Mr. Kunugi’s talk was “Peace Lecture – What we have Learned through the Battle of Okinawa.” He summarized what happened in that battle. More importantly he showed how it affected the people of Okinawa. He gave the lecture at Hawaii Okinawa Center on Oahu.
I knew that this battle had been fierce and bloody. But Mr. Kunugi brought the experience to life using actual war photos and film footage. It was a very moving experience.
The Battle of Okinawa
The Japanese knew they would lose the battle from the very beginning. They were outnumbered 5 to 1. But their mission was to drag the battle out as long as possible to give Japan time to prepare for the “final battle” to protect the Japan Mainland.
The prolonged battle was devastating to Okinawa. By the time the fighting ended, Okinawa had lost nearly 100,000 of its people. (I have learned from other sources that this was nearly one third – 33% - of Okinawa’s entire population at that time.)
June 23 is now Peace Memorial Day in Okinawa.
He spoke about mothers forced to kill their crying babies to avoid being detected in the hiding places. And sometimes the Japanese soldiers would evict defenseless civilians from a cave altogether so they could use it to save themselves. Some Japanese medics would give their own wounded soldiers a mixture of cyanide in milk to kill them, rather than allow them to surrender or be taken prisoner.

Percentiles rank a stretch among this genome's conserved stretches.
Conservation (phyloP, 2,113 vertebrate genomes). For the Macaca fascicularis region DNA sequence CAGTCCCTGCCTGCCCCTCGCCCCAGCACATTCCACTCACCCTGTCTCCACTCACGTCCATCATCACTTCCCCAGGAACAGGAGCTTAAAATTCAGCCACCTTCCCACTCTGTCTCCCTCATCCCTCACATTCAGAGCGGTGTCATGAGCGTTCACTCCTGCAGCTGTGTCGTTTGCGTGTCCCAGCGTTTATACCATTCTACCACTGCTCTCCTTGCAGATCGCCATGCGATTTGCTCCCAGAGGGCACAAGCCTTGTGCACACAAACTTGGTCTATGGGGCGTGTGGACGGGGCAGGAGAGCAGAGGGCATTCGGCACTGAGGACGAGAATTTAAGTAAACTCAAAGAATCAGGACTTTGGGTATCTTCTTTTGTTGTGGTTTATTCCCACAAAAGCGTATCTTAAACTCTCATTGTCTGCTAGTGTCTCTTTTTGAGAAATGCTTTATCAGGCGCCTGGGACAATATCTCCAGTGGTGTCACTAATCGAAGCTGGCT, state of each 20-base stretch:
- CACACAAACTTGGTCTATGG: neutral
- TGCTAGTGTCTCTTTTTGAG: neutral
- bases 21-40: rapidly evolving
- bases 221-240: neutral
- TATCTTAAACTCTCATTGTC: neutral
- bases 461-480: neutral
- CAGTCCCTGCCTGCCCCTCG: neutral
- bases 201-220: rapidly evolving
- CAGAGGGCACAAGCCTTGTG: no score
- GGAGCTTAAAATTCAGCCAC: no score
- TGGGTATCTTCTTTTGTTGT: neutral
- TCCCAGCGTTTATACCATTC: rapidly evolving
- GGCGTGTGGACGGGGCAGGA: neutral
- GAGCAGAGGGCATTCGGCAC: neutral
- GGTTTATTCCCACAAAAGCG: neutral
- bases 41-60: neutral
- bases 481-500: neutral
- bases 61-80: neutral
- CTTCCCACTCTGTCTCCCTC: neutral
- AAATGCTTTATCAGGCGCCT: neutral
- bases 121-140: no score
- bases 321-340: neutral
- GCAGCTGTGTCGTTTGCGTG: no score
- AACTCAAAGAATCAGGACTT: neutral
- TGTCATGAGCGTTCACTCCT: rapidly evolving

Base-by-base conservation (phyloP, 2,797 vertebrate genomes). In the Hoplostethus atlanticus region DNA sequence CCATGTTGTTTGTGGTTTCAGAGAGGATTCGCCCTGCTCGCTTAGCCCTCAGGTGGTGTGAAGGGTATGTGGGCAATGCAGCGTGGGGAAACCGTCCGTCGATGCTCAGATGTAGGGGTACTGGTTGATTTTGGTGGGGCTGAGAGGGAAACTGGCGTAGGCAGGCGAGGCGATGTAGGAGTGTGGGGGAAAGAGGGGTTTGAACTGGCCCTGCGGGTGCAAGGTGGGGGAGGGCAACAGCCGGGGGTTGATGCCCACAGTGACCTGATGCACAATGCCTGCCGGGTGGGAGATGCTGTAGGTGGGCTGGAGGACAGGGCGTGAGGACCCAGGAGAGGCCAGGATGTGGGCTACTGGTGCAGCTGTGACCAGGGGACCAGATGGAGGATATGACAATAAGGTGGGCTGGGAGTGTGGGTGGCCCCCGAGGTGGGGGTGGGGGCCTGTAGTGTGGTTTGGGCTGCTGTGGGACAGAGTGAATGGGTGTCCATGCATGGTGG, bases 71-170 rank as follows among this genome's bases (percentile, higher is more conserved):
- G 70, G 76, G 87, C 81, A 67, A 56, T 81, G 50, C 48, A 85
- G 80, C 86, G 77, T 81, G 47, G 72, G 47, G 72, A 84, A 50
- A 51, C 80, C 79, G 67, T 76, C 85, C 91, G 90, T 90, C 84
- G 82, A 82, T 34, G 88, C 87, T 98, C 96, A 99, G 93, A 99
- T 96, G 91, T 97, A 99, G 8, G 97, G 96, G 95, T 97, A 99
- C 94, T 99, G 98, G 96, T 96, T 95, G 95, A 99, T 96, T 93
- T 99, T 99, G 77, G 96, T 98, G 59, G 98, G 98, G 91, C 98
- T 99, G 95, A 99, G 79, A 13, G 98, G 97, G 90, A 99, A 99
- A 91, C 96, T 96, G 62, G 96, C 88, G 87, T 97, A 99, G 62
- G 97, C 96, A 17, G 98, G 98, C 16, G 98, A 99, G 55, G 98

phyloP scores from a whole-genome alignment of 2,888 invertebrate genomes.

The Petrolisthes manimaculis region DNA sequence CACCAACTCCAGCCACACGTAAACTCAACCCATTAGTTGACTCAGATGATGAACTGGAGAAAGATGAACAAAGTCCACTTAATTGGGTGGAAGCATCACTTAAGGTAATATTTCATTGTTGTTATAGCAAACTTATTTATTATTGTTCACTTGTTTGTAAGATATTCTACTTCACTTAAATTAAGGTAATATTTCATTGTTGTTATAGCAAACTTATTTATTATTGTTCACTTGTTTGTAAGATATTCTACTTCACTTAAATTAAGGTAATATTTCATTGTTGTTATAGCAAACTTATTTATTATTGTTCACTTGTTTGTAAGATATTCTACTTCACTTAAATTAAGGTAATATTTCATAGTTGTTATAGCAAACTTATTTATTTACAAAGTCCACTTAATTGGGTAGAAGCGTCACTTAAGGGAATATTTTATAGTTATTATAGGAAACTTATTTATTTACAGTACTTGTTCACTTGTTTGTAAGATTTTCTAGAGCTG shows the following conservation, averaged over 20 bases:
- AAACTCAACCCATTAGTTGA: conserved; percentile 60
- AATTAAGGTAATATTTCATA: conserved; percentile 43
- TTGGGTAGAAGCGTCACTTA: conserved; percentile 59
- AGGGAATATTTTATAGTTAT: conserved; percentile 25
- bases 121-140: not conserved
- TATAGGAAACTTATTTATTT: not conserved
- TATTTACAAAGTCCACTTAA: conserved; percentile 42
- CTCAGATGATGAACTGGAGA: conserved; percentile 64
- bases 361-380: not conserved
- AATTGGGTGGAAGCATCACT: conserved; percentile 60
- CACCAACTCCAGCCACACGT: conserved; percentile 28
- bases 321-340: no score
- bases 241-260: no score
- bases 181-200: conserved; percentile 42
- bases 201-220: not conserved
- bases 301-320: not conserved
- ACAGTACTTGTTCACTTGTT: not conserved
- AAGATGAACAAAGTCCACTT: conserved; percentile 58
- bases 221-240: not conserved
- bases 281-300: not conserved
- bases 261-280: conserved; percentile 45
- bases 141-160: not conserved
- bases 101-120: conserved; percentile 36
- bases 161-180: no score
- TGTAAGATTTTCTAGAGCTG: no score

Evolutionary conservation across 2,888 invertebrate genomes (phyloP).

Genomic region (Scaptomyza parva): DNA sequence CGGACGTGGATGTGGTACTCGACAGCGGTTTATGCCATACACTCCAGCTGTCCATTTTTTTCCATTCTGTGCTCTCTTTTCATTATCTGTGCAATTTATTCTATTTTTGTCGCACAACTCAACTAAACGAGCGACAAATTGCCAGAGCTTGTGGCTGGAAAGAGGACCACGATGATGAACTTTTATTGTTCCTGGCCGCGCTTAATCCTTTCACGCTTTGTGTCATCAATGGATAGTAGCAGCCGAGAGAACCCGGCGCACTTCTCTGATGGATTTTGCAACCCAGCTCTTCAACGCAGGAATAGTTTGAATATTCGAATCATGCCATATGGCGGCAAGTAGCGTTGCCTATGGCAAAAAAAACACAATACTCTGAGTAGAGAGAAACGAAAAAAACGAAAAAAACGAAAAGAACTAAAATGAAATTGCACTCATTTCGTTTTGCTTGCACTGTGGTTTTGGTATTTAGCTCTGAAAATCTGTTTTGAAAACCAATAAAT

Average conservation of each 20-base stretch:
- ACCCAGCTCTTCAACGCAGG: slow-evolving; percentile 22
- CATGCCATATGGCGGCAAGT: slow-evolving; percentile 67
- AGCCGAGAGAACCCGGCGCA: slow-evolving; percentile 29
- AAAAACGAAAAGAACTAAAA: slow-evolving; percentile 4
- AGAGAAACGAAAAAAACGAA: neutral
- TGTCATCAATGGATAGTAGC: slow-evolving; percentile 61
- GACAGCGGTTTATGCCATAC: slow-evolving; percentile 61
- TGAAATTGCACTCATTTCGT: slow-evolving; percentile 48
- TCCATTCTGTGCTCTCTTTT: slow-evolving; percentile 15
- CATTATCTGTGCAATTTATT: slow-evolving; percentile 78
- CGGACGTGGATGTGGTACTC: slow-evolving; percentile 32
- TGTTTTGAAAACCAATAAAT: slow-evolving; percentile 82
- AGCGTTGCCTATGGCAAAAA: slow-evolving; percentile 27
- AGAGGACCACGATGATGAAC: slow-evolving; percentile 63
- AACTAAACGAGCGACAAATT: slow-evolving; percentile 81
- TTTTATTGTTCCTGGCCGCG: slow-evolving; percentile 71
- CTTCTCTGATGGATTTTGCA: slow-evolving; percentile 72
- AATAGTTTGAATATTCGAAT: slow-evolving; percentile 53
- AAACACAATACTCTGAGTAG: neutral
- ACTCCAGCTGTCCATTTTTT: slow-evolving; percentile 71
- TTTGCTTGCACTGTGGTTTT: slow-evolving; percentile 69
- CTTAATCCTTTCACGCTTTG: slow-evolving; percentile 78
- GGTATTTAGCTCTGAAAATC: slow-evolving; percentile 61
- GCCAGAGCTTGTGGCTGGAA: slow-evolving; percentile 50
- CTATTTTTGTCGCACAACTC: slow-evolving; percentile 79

He told about how the Japanese soldiers did not want the civilians to surrender. They told the Okinawans that Americans would torture and kill anyone who surrendered. They encouraged people to commit suicide instead. Unfortunately, many did. In reality the stories about American torture were not true.
Peace Memorial and Message
Mr. Kunugi ended by expressing his sincere desire to hand down and spread the “Heart of Okinawa”, the “Heart of Peace” through the creation of these children’s’ works. He captured it in the Okinawan expression “Nuchi du takara”. Life is a precious treasure.
Bringing it Home
Here is her story: When the battle started, she was 3 years old and living in Okinawa. She was one of those who managed to survive the ordeal by living in the caves. When American soldiers finally found her, she was suffering from diphtheria. An American medic cut a hole in her throat so she could breathe, and saved her life. She still has the scar today.
Life is truly precious. Nuchi du takara.